It is no news that clients who suffer from and with addictions frequently lack essential emotional life skills. They may not be able to tolerate painful affect, set limits, maintain boundaries, self-soothe, ask for and accept help, set goals for themselves, articulate their needs, harness shame and guilt productively, contain destructive impulses, love and value themselves. The list of these clients’ emotional deficits is long and disheartening, and misguided attempts to patch their emotional holes with drugs or alcohol have only widened and deepened the cracks in their characters.
Therapy gives these clients a chance to reverse characterological damage and build true psychological and emotional capacity as they learn that sadness and grief will not kill them, how to say yes to what helps and no to what harms, to use shame and guilt as real deterrents to impulsivity not as after-the-fact self-punishment, that they are unique and irreplaceable in this world, and, perhaps most importantly, that they have the ability to love themselves and others and be loved in return. When these skills, which most of us take for granted, become integrated into the psyche and personality of the addicted client, only then do they have the psychological infrastructure to tackle their addiction.
Ironically, drinking and drugging are sometimes the last-or one of the last- behaviors to drop away from a retinue of unhealthy behaviors. And even after sustained abstinence, relapse into drinks and drugs is nearly inevitable. Relapse is an integral and necessary part of the recovery process, the equivalent of a psychotic client’s decompensation after they have stopped taking their medication. Trial and error is how clients - how we all - learn; there is no better way to teach cause and effect, action and reaction, recognition of the inescapable link between act and consequence.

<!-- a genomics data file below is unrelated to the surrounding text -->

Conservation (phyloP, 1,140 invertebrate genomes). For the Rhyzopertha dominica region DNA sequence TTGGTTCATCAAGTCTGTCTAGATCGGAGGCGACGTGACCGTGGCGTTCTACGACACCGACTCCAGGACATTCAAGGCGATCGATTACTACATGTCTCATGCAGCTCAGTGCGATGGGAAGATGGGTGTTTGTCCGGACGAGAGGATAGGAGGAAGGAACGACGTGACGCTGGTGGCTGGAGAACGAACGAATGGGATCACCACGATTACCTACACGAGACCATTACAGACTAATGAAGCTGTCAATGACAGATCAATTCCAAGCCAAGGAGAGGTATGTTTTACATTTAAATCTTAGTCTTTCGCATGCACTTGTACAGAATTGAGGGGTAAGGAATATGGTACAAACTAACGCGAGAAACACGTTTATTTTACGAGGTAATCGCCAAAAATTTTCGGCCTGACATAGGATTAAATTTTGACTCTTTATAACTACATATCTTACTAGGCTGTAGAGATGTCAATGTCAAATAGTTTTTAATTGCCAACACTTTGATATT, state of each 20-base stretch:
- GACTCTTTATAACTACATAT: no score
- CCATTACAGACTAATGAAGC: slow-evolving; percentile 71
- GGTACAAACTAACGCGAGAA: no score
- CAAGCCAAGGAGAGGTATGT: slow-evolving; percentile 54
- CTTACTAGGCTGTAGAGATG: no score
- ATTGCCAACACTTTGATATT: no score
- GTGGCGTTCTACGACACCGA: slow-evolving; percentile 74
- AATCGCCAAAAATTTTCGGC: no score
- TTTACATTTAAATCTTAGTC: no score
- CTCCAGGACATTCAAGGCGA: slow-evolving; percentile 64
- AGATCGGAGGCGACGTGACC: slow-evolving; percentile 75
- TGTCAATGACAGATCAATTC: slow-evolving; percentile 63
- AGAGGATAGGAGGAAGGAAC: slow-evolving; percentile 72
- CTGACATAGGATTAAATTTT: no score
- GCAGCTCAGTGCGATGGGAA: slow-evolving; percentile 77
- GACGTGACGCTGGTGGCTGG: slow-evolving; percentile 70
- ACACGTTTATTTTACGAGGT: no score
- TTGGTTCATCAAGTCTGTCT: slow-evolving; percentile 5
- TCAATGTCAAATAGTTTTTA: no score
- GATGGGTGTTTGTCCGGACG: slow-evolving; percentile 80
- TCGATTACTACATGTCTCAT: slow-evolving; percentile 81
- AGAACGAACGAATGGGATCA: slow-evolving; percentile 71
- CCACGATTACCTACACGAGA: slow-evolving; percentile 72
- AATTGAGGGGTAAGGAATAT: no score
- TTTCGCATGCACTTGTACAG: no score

Most of us, thankfully, will never know the immense efforts required to recover from alcohol and drug addiction. So many addicted people never even try to quit; of the number that do try, so few make it. This sad state should tell us something about the engulfing and enduring nature of the problem and may say more about our ability to treat it than about the labors of those afflicted. Addiction is a hard nut to crack, but with diligence and persistence, it will generally break open its fruit.
Those who are addicted desperately need the tools we have to teach them, the compassion we have to offer, the hope and ongoing help that is social work’s hallmark for treating chronic conditions. When we ask that a person struggling with addiction come to us straight and sober, we are singling them out unfairly. Would we tell someone suffering from psychosis to seek us out only after they are delusion-free, suggest that an anxiety-ridden person make an appointment when they have shaken off their fears, propose that someone on the verge of suicide come to see us when they have rediscovered the will to live?
When social workers refuse to treat actively drinking and drugging clients, an already scorned and alienated population is further stigmatized. Few are more in need of our help than those who chronically abuse drugs and alcohol. Most, though by no means all, of them will move closer to permanent recovery through treatment with us. It is time to open our minds and our practices, time to follow Lady Liberty’s example and welcome the actively addicted to our shores.
FOCUS Newsletter - September 2000